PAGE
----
Dusseldorf, Germany --European car makers have achieved cost savings of up to 10% and weight reductions between 20 and 46% on suspension systems by using stabilizer-bar linkage rods made of nylon. The anti-roll bars help resist a vehicle's tendency to roll outwards when cornering. They also improve weight distribution on the wheels, for better road handling.

Linkage rods connect the stabilizer bars to coil-spring struts of leaf springs. Produced by TRW Enrenreich Fahrwerksysteme, the rods, made of Zytel(R) nylon from DuPont Chemical, Wilmington, DE, have several advantages, according to the manufacturer:
- They are lighter than their steel counterparts, which cuts down unsprung weight, contributing to a more comfortable ride.
- They can be injection molded, eliminating the need for finishing operations.
- Various functions can be integrated, saving assembly operations.
- Their vibration and damping characteristics are better than those of metals.

TRW began developing linkage rods made of glass-reinforced engineering plastics in the mid-1980s. Early attempts at using polyacetal (POM), polyethylene terephthalate (PET), and polybutylene terephthalate (PBT) resins showed dynamic loading problems. After testing short-fiber-reinforced PA 6, PA 66, and a blend of both, TRW turned to Zytel 70G43 HSL, a 6,6-type nylon with 43% glass-fiber reinforcement. Additives improve heat resistance and molding characteristics.

U-profile and double-T profile rods made with the resin show stiffness and strength like those of steel rods, yet offer three times the high-dynamic dimensional stability, the manufacturer reports.

New linkage rods of Zytel are now going into production at the TRW factory in Dusseldorf. The new all-wheel-drive Audi A4 is one of the models on which tests are well advanced. The model that will replace the Peugeot 405 also will use the nylon rod. Fiat/Lancia is expected to follow suit in the near future.

Transducer enables maximized stamped-part quality

Dimondale, MI --Delivering continuous impacts of 800 to 1,000 tons, the typical high-speed, high-capacity mechanical stamping press has little tolerance for "sensitive" feedback devices. That was the dilemma facing Pete Walacavage and Jim Black of IDC Corp. when they sought to add a "shut height," or die position, readout to the company's retrofitable TM-80 press-load monitor.

The two men knew they needed a non-contact, magnetostrictive transducer to provide e.001% accuracy and 0.0001-inch repeatability across a range of 24 to 36 inches. The first transducer they tried was easily thrown out of alignment, and often bent.

Their solution--the Balluff BTL-2-F--combined the best of contact and non-contact positioning. The device uses a magnetic positioner to eliminate contact between moving parts. However, the BTL also features a NEMA 6 housing that constrains the positioner's motion between parallel tracks.

Low-friction, wear-resistant rails let the positioner move slowly along these tracks, while a ball-jointed connector eliminates the need for precise parallel alignment with the moving machine member. Says Black, "Setup is easy because the model doesn't have to be perfectly square to the machine. And with the positioner held in place, vibration is no problem."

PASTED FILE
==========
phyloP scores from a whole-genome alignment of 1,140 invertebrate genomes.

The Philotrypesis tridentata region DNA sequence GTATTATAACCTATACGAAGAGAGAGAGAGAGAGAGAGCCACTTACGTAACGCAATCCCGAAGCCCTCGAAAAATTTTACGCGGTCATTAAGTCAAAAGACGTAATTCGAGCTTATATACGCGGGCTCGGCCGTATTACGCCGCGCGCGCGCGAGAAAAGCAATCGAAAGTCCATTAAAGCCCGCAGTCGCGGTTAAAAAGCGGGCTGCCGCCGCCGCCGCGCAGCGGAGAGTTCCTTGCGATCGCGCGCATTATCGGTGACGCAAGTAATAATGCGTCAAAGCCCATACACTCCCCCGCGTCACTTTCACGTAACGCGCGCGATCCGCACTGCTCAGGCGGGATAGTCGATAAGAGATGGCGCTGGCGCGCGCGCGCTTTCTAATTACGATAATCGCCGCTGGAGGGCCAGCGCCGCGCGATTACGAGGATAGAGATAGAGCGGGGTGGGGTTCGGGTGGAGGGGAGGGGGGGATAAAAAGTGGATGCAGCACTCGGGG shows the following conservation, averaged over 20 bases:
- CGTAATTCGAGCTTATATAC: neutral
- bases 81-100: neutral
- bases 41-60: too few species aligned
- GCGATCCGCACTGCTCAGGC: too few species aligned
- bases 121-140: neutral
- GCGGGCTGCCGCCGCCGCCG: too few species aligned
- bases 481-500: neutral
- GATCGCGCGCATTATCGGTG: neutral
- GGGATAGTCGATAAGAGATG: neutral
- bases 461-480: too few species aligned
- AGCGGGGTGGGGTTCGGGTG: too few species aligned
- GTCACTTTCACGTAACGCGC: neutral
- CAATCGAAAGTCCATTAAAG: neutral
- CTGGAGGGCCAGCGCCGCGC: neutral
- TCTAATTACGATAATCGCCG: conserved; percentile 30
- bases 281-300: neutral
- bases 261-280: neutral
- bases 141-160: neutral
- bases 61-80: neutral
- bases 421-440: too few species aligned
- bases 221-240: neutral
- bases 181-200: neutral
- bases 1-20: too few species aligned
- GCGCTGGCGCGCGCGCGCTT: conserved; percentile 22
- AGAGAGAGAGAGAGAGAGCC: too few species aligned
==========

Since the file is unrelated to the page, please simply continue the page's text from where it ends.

Before shut-height feedback, the TM-80 user could only return to a pre-determined tonnage value by measuring tonnage on a scrap part, adjusting the die up or down, and repeating the process until the correct tonnage was found. With the shut-height readout from the BTL-2-F, users generally achieve the desired tonnage on the first try, without wasting test parts.

32-bit processor runs on AA batteries

Maynard, MA--Manufacturers would love to be able to put Pentium-class chips in consumer electronics. These chips' computing power would enable better handwriting recognition and true speech recognition for PDAs (personal digital assistants), dazzling 3-D games, interactive TV, and fast Web terminals.

The problems are two-fold. First, the chips are far too expensive to let companies build products consumers would actually buy. Second, the heat these chips would dissipate would cause users to drop their cellular phones.

Digital Semiconductor addresses these problems with its new 32-bit RISC processor--the SA-110. The chip provides the computing power to improve consumer products, and features power dissipation low enough for it to run on AA batteries. The 100-MHz part operates at 1.65V while dissipating 300 mW. The 160-MHz version delivers over 400 MIPS (million instructions per second) per watt, which led Digital to claim that it's the most power-efficient processor available today.

The 200-MHz part operates at 2.0V and dissipates approximately 1W. The company says this version achieves the industry's best performance/price ratio at almost 5 MIPS per dollar.

And at $29 each for the 100-MHz part to $49 for the 200-MHz version in 10,000-piece quantities, the price is right.

In addition to improving consumer products, manufacturers expect the SA-110 to enable new technologies. "Interactive set-top boxes are a demanding product to build--you need twice the performance of a desktop PC at one third the cost," notes Malcolm Bird, chief executive of Online Media, a supplier of set-top-box technology and products. "While the performance of these Strong-ARM processors is impressive, what sold us was the price point. These chips will help make interactive TV a reality."

The SA-110 is the first member of the StrongARM family, which is the result of an architecture license agreement between Digital and Advanced RISC Machines, Los Gatos, CA. Samples are available now; look for production quantities in June.

--Julie Anne Schofield, Associate Editor